Italians: Come Home

The animated sounds of Italian and American English rose and fell as I walked around the Italian Cultural Center in San Diego’s “Little Italy.” The mood was festive. We were waiting for the Italian General Consul of Southern California to show up. He was late of course.

The Americans, at least, were here to apply for passports. Italian passports. They had spent time digging through vital statistics and immigration records to prove their Italian heritage. That’s what it takes to convince a willing Italian government that you should be made a citizen of that country.

Roberto Ruocco

It was a sample of what’s going on with European countries, of dwindling populations, who are looking to the lost souls of their diaspora to beef up the nation with that good old native blood.

The man at the hub of the scene at the cultural center was a charming Neapolitan and former Italian air force colonel named Roberto Ruocco. He cheerfully passed out numbers to applicants to indicate their turn with the consular official.

Ruocco is a great salesman when it comes to encouraging Americans to apply for Italian citizenship. Upon learning my wife’s great grandparents came from Naples, he quickly emailed me a form that Karen could fill out to get the process started.

From the American standpoint, why not become an Italian citizen? It applies to you and your offspring. It means you (and they) can work there, study there, buy property, vote and travel freely. And not only that. As an Italian citizen you’re free to seek employment throughout the EU.

To the nation of Italy, according to Roberto, it’s a chance to reclaim families who left generations ago, who went on to become educated professionals in the U.S. It’s also a chance to enhance the population of a country with a dangerously low birthrate. Whether that scheme will actually work is another question.

It’s amazing to watch the dilemma of the developed world, in just about every country outside the U.S., as they struggle for their future in a place where couples, on average, are having not much more than one child each. The same dilemma is seen in Spain, Germany, Italy, Japan and South Korea.

Their birthrate is a recipe for extinction. But opening the gates to unbridled immigration is not a solution… at least not for Europe or East Asia. Their identity and citizenship is bound to the ethnic blood. If Italy were flooded with immigrants from North Africa, they wouldn’t know what to do with them because, well, they’re just not Italian! Much better, they think, to beckon the right kind of foreigners with familiar-sounding surnames.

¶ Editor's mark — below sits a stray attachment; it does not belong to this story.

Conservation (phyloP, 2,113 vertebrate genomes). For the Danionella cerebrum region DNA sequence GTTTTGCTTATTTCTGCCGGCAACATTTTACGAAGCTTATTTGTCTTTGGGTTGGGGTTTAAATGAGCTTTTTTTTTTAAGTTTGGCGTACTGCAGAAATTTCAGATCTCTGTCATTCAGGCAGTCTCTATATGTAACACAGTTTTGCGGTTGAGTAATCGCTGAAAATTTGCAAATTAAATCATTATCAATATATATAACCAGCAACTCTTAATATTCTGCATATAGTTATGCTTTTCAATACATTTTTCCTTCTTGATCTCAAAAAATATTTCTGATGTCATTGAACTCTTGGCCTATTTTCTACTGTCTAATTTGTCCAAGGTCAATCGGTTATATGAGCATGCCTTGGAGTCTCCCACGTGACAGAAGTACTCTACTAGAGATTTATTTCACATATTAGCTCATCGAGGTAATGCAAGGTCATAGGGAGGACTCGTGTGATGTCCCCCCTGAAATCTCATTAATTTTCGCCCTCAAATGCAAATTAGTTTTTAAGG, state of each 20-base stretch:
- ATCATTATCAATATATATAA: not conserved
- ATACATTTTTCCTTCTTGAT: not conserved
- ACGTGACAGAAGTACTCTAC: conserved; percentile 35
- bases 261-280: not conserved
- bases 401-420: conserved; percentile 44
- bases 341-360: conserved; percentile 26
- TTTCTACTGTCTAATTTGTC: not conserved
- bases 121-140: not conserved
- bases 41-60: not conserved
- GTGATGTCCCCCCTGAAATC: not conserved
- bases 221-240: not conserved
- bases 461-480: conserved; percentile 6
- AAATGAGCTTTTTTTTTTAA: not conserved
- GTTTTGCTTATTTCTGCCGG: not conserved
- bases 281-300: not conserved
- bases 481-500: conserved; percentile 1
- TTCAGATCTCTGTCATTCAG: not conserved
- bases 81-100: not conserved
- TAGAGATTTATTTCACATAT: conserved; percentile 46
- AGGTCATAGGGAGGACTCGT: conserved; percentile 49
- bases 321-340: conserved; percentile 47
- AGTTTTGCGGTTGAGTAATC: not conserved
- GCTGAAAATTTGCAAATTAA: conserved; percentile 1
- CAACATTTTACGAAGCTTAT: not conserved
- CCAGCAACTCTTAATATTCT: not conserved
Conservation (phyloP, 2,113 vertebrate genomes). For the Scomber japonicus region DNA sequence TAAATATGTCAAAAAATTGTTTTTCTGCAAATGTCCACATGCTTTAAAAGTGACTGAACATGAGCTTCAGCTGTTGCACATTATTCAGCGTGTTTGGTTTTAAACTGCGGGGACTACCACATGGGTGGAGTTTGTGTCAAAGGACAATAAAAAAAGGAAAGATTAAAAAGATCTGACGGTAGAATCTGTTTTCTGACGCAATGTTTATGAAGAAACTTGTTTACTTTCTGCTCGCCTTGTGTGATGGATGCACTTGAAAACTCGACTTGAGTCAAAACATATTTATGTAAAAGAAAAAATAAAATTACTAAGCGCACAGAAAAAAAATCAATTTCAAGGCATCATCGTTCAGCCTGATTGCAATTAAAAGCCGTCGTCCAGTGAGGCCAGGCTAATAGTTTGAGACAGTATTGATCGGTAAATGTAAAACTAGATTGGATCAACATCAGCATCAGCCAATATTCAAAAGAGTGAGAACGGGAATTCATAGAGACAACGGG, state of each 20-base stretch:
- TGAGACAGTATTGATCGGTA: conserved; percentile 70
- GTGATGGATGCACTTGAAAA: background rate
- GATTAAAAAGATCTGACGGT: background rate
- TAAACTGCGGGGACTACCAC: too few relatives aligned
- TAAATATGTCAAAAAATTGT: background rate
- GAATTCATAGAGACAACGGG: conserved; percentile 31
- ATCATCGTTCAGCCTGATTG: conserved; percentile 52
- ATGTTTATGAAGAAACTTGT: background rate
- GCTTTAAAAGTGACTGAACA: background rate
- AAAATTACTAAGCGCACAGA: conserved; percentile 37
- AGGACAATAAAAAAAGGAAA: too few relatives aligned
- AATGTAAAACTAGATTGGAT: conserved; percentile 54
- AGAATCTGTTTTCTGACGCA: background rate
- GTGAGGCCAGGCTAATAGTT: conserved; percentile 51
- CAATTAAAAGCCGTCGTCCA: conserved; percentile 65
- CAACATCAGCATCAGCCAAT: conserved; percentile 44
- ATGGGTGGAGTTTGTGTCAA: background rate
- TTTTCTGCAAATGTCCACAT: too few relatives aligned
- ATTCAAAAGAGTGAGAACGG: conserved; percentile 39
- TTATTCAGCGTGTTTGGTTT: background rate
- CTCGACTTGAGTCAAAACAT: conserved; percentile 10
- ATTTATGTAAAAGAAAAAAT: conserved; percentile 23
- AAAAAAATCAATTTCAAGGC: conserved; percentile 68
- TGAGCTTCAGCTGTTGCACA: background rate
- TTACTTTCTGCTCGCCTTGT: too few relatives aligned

I spoke about this with an academic named John Skrentny, whose UC San Diego office had a view of the Pacific Ocean. Skrentny studies immigration policy, and he thought that trying solve Italy’s huge demographic challenge by encouraging ethnic Italians to move “back home” seemed a little desperate.

They may be named Rossi and LaRuccia, but Italian Americans enter a foreign land when they go to Italy. My experience talking to Americans who got Italian passports tells me that they found it a fun adventure, and they liked the idea of being able to travel around Europe hassle-free. But none of them saw Italy as their land of opportunity. Thanks, but they already live in that place.

If Italy is going to survive without becoming an immigrant nation, then it needs to start having more babies. But people in modern societies with industrial, knowedge-based economies and generous welfare systems see no real incentive to have kids. Throw in the fact of near-flawless contraception, then super-low birthrates are virtually guaranteed.

You don’t need kids these days to help out on the farm because we don’t live on farms anymore. Child labor is frowned upon. You have to put kids though college, and that’s expensive. And good pension benefits mean you don’t need them to look after you when you get old. God knows you love your kids when you have them, but that’s not enough to convince people to have enough children to sustain the population.

Meanwhile, Italy is scouring the globe in the hopes that people of Italian heritage may actually want to move back the land of Michelangelo.

There was a time when your family looked out for you. You relied not just on your parents, but on your children. Countries still rely on the coming generation to keep the place going and pay our pensions. So maybe people need to see their whole country as one big family.

Good luck with that.

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